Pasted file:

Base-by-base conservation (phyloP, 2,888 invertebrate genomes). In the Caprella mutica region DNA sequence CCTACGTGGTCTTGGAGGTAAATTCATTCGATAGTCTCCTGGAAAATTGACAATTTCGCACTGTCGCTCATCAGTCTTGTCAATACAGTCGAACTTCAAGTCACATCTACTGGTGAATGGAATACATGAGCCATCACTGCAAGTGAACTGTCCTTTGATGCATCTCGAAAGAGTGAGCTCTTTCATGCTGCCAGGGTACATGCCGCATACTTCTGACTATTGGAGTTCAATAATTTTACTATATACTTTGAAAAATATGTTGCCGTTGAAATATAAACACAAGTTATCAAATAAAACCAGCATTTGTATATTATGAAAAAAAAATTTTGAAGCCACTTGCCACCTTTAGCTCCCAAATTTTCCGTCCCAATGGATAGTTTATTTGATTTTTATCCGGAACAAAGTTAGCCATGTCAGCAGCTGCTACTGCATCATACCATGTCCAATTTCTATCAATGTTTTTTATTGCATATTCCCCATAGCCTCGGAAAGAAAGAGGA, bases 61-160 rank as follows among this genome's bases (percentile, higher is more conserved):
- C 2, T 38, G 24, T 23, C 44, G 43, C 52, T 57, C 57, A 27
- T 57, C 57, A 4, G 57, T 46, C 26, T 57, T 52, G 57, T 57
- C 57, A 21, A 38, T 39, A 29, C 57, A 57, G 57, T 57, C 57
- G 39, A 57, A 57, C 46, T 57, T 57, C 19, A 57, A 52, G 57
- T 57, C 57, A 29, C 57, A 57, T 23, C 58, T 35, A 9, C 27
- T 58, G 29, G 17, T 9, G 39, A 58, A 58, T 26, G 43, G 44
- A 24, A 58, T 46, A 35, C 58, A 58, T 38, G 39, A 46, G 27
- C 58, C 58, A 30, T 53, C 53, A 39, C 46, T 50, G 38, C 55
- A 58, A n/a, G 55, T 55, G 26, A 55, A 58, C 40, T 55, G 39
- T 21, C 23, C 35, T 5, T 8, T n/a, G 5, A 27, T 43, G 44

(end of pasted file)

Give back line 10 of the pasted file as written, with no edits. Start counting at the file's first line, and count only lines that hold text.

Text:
- A 58, A n/a, G 55, T 55, G 26, A 55, A 58, C 40, T 55, G 39